The study of C and N stable isotopes from human and animal remains of sites of the Early and Middle Bronze Age Yamnaya and Catacomb cultures in the North Pontic region did not suggest the consumption of millet, but a diet based on C3 plants and products derived from herbivores eating C3 plants (Gerling, 2015; Privat, 2004). In grazing animals, indication of C4 plant consumption has not been associated with millet in the more arid eastern steppe zones, where the natural C4 vegetation component in dry grasslands and salt marshes is higher (e.g. in the Caucasus: Iacumin et al., 2004; in the Caspian steppe: Shishlina et al., 2012), nor in Romania, where it has been attributed to grazing of ruderal C4 plants near settlements (Balasse et al., 2017). However, this signal in herbivores from C4 natural plants was not observed in the North Pontic region (Gerling, 2015).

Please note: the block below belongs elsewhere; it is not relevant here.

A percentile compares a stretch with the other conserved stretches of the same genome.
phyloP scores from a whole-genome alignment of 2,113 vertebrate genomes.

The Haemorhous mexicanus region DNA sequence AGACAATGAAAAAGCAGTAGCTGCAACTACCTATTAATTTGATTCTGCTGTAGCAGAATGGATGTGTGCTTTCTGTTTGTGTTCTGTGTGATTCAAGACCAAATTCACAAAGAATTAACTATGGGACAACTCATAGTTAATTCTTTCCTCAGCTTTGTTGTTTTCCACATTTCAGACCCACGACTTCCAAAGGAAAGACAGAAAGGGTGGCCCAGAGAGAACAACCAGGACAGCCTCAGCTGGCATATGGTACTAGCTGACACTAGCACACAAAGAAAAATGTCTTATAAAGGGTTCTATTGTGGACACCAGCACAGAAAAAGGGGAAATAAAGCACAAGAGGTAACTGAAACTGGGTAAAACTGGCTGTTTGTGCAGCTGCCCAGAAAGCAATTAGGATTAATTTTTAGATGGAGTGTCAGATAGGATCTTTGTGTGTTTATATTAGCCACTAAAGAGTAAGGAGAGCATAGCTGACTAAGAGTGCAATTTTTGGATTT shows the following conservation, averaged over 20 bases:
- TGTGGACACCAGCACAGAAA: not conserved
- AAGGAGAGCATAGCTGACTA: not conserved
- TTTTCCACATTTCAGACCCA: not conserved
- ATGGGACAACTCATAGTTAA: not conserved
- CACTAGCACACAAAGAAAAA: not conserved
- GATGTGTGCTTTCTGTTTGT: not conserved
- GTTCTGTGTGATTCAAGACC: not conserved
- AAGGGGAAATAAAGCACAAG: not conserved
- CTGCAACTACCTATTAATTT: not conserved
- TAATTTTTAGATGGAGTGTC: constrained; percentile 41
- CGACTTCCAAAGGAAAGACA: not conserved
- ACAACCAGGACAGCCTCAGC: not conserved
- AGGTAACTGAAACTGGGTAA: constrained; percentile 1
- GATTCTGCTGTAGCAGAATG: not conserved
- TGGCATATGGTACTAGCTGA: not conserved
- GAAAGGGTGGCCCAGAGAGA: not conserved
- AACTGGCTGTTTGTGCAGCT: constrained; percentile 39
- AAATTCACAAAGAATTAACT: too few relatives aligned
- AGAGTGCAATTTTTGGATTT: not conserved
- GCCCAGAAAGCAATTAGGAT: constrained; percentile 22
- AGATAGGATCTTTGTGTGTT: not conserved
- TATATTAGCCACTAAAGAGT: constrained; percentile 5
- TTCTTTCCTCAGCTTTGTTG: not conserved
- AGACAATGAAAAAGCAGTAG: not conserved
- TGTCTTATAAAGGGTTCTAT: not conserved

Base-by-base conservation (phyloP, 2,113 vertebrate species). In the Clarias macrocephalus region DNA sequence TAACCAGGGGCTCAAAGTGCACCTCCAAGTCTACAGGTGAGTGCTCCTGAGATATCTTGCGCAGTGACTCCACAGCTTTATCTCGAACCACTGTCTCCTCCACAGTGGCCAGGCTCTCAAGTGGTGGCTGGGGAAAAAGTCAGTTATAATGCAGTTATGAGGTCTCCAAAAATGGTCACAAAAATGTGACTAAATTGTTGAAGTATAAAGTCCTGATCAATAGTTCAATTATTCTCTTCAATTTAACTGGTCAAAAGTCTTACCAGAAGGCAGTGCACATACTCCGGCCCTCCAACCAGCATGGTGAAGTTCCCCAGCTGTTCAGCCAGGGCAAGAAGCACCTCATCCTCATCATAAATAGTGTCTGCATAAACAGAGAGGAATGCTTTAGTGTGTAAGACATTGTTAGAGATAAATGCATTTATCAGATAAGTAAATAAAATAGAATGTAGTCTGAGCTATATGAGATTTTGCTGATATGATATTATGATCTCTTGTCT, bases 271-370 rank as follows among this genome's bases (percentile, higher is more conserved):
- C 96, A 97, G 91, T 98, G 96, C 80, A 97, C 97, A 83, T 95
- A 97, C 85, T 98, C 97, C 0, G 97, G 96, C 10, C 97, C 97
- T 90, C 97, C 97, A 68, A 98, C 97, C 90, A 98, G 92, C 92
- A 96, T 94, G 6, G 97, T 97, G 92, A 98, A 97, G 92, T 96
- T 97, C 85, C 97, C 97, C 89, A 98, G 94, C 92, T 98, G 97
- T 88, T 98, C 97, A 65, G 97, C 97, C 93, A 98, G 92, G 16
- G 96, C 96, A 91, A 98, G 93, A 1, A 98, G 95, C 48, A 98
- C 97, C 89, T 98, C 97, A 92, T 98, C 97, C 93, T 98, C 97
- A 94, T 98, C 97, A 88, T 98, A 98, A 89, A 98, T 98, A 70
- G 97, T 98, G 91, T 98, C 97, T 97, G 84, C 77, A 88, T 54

Enriched values of both C and N stable isotopes also attest to the consumption of fish during the Copper Age and Early Bronze Age in the North Pontic region and southern Russia, albeit with a less pronounced role than in the Urals and other northern regions (Gerling, 2015; Privat, 2004).

During the 3rd millennium BC, signs of C4 plant consumption assumed to indicate millet are first attested at the western fringe of the study area, in Bulgaria, at the kurgan of Boyanovo with Early–Late Bronze Age burials (one individual dating to 2890–2660 2σ cal BC: Gerling, 2015; Privat et al., 2018).

The Onset of Millet Cultivation in the North Pontic Region in the 2nd Millennium BC